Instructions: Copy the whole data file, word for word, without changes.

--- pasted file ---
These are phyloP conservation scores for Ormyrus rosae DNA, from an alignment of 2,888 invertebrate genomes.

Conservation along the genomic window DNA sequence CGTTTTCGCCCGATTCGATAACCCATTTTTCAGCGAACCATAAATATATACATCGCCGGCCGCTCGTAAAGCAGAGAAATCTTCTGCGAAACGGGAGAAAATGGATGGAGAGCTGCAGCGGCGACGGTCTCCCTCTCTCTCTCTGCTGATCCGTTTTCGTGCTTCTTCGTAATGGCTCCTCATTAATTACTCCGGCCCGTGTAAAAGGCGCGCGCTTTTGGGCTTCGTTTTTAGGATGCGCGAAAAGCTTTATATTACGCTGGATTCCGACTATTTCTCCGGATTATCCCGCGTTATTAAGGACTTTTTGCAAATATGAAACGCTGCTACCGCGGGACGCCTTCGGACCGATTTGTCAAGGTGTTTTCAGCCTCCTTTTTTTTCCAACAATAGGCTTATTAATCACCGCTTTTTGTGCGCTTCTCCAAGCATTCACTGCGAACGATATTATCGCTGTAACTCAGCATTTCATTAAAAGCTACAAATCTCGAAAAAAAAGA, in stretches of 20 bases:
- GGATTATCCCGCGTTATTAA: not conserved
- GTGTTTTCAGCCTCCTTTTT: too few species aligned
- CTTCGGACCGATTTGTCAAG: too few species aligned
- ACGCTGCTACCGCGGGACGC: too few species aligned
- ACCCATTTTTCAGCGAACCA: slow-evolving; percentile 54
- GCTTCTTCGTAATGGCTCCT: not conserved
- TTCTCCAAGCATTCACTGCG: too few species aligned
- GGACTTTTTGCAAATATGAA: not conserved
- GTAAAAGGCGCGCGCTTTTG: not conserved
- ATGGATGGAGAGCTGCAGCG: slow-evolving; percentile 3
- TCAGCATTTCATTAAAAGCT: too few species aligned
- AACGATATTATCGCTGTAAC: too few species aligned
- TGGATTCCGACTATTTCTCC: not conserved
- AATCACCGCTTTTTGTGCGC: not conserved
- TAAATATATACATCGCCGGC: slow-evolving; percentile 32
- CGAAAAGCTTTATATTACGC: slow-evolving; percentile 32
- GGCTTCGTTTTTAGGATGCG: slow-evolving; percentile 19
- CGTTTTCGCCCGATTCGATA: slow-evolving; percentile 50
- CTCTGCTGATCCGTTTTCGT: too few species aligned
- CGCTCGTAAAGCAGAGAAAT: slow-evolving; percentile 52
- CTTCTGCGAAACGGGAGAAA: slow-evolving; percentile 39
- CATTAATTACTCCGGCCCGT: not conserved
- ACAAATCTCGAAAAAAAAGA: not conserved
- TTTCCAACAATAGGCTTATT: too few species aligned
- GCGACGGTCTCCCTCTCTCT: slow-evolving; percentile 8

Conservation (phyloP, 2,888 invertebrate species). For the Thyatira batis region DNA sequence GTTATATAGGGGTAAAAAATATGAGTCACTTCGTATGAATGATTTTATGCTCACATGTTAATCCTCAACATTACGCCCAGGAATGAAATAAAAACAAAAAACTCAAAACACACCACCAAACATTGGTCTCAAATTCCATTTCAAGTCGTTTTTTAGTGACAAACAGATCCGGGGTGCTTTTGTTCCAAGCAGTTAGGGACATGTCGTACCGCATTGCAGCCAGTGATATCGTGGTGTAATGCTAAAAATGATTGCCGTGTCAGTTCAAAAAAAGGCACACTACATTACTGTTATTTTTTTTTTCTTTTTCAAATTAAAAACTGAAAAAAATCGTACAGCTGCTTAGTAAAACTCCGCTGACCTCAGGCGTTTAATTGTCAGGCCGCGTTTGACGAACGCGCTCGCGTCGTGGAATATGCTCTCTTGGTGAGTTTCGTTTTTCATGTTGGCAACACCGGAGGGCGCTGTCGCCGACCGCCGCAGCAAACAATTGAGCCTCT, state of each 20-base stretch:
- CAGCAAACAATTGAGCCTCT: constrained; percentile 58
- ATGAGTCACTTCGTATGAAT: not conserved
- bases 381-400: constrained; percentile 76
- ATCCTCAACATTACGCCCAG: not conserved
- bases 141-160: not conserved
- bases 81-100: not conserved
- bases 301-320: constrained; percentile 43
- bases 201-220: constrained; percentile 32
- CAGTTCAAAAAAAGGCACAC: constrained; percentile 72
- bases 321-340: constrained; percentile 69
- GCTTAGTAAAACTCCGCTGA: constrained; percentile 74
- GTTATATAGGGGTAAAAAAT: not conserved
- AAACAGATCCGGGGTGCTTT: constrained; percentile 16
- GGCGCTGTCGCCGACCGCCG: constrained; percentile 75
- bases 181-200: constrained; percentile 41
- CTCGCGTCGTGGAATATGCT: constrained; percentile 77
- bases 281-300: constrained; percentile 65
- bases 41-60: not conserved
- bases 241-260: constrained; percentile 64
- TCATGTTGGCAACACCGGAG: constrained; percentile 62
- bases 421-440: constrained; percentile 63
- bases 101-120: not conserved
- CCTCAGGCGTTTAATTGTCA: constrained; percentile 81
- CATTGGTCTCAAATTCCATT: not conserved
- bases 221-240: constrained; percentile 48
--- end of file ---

These are phyloP conservation scores for Ormyrus rosae DNA, from an alignment of 2,888 invertebrate genomes.

Conservation along the genomic window DNA sequence CGTTTTCGCCCGATTCGATAACCCATTTTTCAGCGAACCATAAATATATACATCGCCGGCCGCTCGTAAAGCAGAGAAATCTTCTGCGAAACGGGAGAAAATGGATGGAGAGCTGCAGCGGCGACGGTCTCCCTCTCTCTCTCTGCTGATCCGTTTTCGTGCTTCTTCGTAATGGCTCCTCATTAATTACTCCGGCCCGTGTAAAAGGCGCGCGCTTTTGGGCTTCGTTTTTAGGATGCGCGAAAAGCTTTATATTACGCTGGATTCCGACTATTTCTCCGGATTATCCCGCGTTATTAAGGACTTTTTGCAAATATGAAACGCTGCTACCGCGGGACGCCTTCGGACCGATTTGTCAAGGTGTTTTCAGCCTCCTTTTTTTTCCAACAATAGGCTTATTAATCACCGCTTTTTGTGCGCTTCTCCAAGCATTCACTGCGAACGATATTATCGCTGTAACTCAGCATTTCATTAAAAGCTACAAATCTCGAAAAAAAAGA, in stretches of 20 bases:
- GGATTATCCCGCGTTATTAA: not conserved
- GTGTTTTCAGCCTCCTTTTT: too few species aligned
- CTTCGGACCGATTTGTCAAG: too few species aligned
- ACGCTGCTACCGCGGGACGC: too few species aligned
- ACCCATTTTTCAGCGAACCA: slow-evolving; percentile 54
- GCTTCTTCGTAATGGCTCCT: not conserved
- TTCTCCAAGCATTCACTGCG: too few species aligned
- GGACTTTTTGCAAATATGAA: not conserved
- GTAAAAGGCGCGCGCTTTTG: not conserved
- ATGGATGGAGAGCTGCAGCG: slow-evolving; percentile 3
- TCAGCATTTCATTAAAAGCT: too few species aligned
- AACGATATTATCGCTGTAAC: too few species aligned
- TGGATTCCGACTATTTCTCC: not conserved
- AATCACCGCTTTTTGTGCGC: not conserved
- TAAATATATACATCGCCGGC: slow-evolving; percentile 32
- CGAAAAGCTTTATATTACGC: slow-evolving; percentile 32
- GGCTTCGTTTTTAGGATGCG: slow-evolving; percentile 19
- CGTTTTCGCCCGATTCGATA: slow-evolving; percentile 50
- CTCTGCTGATCCGTTTTCGT: too few species aligned
- CGCTCGTAAAGCAGAGAAAT: slow-evolving; percentile 52
- CTTCTGCGAAACGGGAGAAA: slow-evolving; percentile 39
- CATTAATTACTCCGGCCCGT: not conserved
- ACAAATCTCGAAAAAAAAGA: not conserved
- TTTCCAACAATAGGCTTATT: too few species aligned
- GCGACGGTCTCCCTCTCTCT: slow-evolving; percentile 8

Conservation (phyloP, 2,888 invertebrate species). For the Thyatira batis region DNA sequence GTTATATAGGGGTAAAAAATATGAGTCACTTCGTATGAATGATTTTATGCTCACATGTTAATCCTCAACATTACGCCCAGGAATGAAATAAAAACAAAAAACTCAAAACACACCACCAAACATTGGTCTCAAATTCCATTTCAAGTCGTTTTTTAGTGACAAACAGATCCGGGGTGCTTTTGTTCCAAGCAGTTAGGGACATGTCGTACCGCATTGCAGCCAGTGATATCGTGGTGTAATGCTAAAAATGATTGCCGTGTCAGTTCAAAAAAAGGCACACTACATTACTGTTATTTTTTTTTTCTTTTTCAAATTAAAAACTGAAAAAAATCGTACAGCTGCTTAGTAAAACTCCGCTGACCTCAGGCGTTTAATTGTCAGGCCGCGTTTGACGAACGCGCTCGCGTCGTGGAATATGCTCTCTTGGTGAGTTTCGTTTTTCATGTTGGCAACACCGGAGGGCGCTGTCGCCGACCGCCGCAGCAAACAATTGAGCCTCT, state of each 20-base stretch:
- CAGCAAACAATTGAGCCTCT: constrained; percentile 58
- ATGAGTCACTTCGTATGAAT: not conserved
- bases 381-400: constrained; percentile 76
- ATCCTCAACATTACGCCCAG: not conserved
- bases 141-160: not conserved
- bases 81-100: not conserved
- bases 301-320: constrained; percentile 43
- bases 201-220: constrained; percentile 32
- CAGTTCAAAAAAAGGCACAC: constrained; percentile 72
- bases 321-340: constrained; percentile 69
- GCTTAGTAAAACTCCGCTGA: constrained; percentile 74
- GTTATATAGGGGTAAAAAAT: not conserved
- AAACAGATCCGGGGTGCTTT: constrained; percentile 16
- GGCGCTGTCGCCGACCGCCG: constrained; percentile 75
- bases 181-200: constrained; percentile 41
- CTCGCGTCGTGGAATATGCT: constrained; percentile 77
- bases 281-300: constrained; percentile 65
- bases 41-60: not conserved
- bases 241-260: constrained; percentile 64
- TCATGTTGGCAACACCGGAG: constrained; percentile 62
- bases 421-440: constrained; percentile 63
- bases 101-120: not conserved
- CCTCAGGCGTTTAATTGTCA: constrained; percentile 81
- CATTGGTCTCAAATTCCATT: not conserved
- bases 221-240: constrained; percentile 48